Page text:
Heart of Africa

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Heart of Africa
Heart of Africa cover.png
Package cover for Heart of Africa
Developer(s) Ozark Softscape
Publisher(s) Electronic Arts
Designer(s) Dan Bunten
Platform(s) Commodore 64
Release
Genre(s) Adventure
Mode(s) Single-player

Heart of Africa is an adventure game for the Commodore 64 similar in style to The Seven Cities of Gold. Created by Ozark Softscape and published by Electronic Arts in 1985, it casts the player as an adventurer searching for the Lost Tomb of Pharaoh Ahnk Ahnk in Africa during the late 19th century.

Gameplay[edit]

The game begins with the player having disembarked a steamer north of Cairo in January 1890. The player uses a joystick to move about and choose various game options.

The game is played on a screen with a small map in the center and various icons and information surrounding it. Above the map is the current month and year, to the right is information displaying how much food and money the player has, as well as the number of gifts and what is currently in the player's hands. To the left are four icons that allow the player to interact with the game. By pressing the joystick fire button the player can select one of the icons.

  • The diary icon allows the player to page through the diary to review notes that are automatically written throughout the game, as well as notes of interaction with native chiefs.
  • The map icon lets the player see how much of the current region has been explored so far. It also provides a map of any city or village the player is currently in - as long as he has bearings there.
  • The options icon offers the player three choices. The player can check his location, health, or can drop items to create a cache. A cache is marked on the map with an X and the player can return later to retrieve the items.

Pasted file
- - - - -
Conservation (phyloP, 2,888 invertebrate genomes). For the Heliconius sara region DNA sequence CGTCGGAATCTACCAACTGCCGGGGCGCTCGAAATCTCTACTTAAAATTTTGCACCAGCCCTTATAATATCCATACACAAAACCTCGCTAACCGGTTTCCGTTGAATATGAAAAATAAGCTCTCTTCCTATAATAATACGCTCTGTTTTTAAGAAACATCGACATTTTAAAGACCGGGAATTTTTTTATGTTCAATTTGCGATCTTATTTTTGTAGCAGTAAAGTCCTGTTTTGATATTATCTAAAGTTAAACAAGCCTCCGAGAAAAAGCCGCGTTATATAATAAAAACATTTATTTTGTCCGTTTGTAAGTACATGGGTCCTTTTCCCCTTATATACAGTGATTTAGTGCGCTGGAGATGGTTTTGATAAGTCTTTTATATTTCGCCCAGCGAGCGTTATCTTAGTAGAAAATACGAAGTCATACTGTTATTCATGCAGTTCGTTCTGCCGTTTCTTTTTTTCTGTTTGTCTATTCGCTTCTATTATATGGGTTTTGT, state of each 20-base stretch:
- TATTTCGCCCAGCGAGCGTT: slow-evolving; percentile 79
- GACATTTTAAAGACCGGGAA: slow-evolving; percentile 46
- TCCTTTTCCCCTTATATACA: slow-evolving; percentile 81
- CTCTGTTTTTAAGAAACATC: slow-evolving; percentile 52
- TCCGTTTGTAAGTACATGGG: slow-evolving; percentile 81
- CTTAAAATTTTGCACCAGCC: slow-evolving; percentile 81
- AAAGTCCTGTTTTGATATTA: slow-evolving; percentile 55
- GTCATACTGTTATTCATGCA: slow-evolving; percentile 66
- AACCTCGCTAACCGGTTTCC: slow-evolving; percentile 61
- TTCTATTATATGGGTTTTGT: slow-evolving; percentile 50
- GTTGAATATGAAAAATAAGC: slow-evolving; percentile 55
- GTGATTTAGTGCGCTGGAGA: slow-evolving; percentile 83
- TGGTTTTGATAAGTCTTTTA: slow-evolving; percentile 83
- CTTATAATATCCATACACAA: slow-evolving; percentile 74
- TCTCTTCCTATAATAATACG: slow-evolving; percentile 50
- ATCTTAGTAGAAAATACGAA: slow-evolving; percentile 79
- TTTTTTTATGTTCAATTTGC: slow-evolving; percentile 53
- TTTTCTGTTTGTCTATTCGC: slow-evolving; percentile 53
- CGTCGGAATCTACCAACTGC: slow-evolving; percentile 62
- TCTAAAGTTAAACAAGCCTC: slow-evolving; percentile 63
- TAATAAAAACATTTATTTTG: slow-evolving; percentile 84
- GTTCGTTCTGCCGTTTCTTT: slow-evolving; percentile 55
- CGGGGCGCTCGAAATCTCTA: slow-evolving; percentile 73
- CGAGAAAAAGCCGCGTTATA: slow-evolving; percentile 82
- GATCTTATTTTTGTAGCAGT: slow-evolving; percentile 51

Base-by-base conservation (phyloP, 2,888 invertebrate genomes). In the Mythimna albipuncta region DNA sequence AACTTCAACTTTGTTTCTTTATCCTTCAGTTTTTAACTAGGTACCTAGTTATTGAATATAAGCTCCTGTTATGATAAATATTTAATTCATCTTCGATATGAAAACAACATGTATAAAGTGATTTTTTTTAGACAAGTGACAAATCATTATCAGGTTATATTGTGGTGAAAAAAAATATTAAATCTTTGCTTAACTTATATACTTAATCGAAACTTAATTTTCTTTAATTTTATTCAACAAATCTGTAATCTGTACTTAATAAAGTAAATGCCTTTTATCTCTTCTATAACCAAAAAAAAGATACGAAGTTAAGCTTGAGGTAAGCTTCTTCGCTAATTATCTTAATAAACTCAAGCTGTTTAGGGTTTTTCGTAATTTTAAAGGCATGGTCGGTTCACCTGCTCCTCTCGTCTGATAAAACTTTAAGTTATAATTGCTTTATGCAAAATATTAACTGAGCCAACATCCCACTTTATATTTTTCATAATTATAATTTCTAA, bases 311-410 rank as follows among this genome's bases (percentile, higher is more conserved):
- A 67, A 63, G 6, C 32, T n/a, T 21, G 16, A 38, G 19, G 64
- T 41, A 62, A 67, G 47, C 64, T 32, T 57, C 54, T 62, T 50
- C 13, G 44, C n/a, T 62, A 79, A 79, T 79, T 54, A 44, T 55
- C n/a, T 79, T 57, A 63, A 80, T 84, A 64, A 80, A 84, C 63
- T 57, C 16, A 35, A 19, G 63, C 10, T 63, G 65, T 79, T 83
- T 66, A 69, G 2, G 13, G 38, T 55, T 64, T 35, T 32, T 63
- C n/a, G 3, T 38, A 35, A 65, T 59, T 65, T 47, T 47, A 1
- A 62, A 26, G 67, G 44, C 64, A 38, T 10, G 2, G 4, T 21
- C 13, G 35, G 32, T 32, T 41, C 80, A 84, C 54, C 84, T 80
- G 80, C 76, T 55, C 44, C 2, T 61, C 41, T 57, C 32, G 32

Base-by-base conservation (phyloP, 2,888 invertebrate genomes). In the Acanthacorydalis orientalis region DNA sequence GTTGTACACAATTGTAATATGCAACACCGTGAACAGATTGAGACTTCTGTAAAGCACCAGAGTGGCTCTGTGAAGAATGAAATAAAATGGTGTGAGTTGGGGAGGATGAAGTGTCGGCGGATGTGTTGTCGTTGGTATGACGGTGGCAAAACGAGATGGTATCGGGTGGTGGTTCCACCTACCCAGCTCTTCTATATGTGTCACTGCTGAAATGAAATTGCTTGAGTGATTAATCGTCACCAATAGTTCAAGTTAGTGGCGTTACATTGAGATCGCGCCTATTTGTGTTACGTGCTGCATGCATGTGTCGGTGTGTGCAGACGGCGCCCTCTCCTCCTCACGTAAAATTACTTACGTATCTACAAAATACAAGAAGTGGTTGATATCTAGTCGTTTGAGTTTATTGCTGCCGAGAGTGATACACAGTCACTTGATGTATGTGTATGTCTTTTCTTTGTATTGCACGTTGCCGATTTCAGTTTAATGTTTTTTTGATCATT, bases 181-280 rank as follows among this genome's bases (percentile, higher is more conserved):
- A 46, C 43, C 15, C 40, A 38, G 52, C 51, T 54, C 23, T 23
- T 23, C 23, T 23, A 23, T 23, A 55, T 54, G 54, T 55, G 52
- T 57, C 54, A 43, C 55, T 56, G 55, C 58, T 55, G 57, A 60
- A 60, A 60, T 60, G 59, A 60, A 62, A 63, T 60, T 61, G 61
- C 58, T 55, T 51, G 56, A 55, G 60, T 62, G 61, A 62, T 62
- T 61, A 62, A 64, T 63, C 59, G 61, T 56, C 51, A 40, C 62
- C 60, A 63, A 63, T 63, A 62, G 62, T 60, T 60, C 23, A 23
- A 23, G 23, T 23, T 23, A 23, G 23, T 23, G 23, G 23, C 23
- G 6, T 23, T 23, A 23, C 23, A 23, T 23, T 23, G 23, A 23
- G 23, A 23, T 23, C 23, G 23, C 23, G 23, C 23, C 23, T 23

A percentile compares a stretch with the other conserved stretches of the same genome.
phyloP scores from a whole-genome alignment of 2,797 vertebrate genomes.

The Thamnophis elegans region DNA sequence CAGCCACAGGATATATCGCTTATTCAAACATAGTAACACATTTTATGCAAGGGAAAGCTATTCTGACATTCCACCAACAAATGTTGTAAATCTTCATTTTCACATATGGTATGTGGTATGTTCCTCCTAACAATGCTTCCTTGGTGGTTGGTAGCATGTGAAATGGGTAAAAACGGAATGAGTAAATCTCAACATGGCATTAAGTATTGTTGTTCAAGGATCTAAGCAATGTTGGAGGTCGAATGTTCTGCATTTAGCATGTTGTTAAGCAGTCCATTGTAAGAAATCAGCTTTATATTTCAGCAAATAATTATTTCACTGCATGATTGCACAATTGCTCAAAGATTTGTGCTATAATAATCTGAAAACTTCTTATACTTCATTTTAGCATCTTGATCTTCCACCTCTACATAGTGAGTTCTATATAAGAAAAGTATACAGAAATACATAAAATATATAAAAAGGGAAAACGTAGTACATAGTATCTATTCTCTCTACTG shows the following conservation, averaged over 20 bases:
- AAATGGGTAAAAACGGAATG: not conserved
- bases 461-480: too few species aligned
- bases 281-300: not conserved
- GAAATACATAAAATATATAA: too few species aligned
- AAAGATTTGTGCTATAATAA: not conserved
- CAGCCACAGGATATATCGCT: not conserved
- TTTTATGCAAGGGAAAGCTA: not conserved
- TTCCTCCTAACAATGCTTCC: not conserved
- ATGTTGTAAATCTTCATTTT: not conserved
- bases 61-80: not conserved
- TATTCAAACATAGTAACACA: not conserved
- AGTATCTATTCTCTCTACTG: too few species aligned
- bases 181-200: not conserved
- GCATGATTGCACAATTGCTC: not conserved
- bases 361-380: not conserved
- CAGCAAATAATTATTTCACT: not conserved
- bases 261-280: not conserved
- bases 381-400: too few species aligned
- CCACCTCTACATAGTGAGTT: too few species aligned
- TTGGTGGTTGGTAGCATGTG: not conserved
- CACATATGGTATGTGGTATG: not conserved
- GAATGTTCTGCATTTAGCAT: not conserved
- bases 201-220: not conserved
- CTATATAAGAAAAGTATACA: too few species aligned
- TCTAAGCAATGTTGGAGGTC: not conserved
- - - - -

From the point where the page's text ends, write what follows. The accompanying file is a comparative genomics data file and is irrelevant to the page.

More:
• The hand icon lets the player select and use items from his inventory. Items in hand can affect (among other things) how natives act, how well the player can traverse the terrain and whether the player can find buried treasure.

The player obtains items by trading with or buying from the natives. This is accomplished simply by standing next to a native in a hut to learn what he or she will sell or trade. The player then stands over the commodity and buys it. Each city has one merchant who will buy and sell valuable commodities. Native chiefs can tell the player where to find valuables, if they are brought what they want.

At various times throughout the game the player can become delirious. When this happens the joystick controls will respond in a random manner until the delirium has passed. To save a game the player must go into a pub in a port city. Up to ten games can be saved on a formatted disk. The game is won when the player finds the Lost Tomb of Pharaoh Ahnk Ahnk. A splash screen is shown and special music is played. The tomb is in a different (randomly generated) spot for each game.

Reception[edit]

Computer Gaming World in 1986 called the game "something which none of the participants will soon forget". It praised the graphics and ability to complete quests not related to the main story.[1] In 1990 and surveys of pre-20th century strategy games the magazine gave the game two-plus stars out of five, however, describing it as an "arcade-like", non-historical, and less-successful sequel.[2][3] Compute! noted that Heart of Africa only had one map, unlike its predecessor, but concluded that it "should excite anyone who found Seven Cities of Gold even remotely interesting".[4]

References[edit]

  1. ^ McKames, Stewart (January–February 1986). "Heart of Africa" (PDF). Computer Gaming World. No. 25. pp. 37–38, 45. Retrieved 23 April 2016. 
  2. ^ Brooks, M. Evan (October 1990). "Computer Strategy and Wargames: Pre-20th Century". Computer Gaming World. p. 11. Retrieved 16 November 2013. 
  3. ^ Brooks, M. Evan (August 1993). "Wargame Survey Version 2.0". Computer Gaming World. p. 128. Retrieved 12 July 2014. 
  4. ^ Randall, Neil (April 1986). "Heart of Africa". Compute!. p. 60. Retrieved 8 November 2013. 

External links[edit]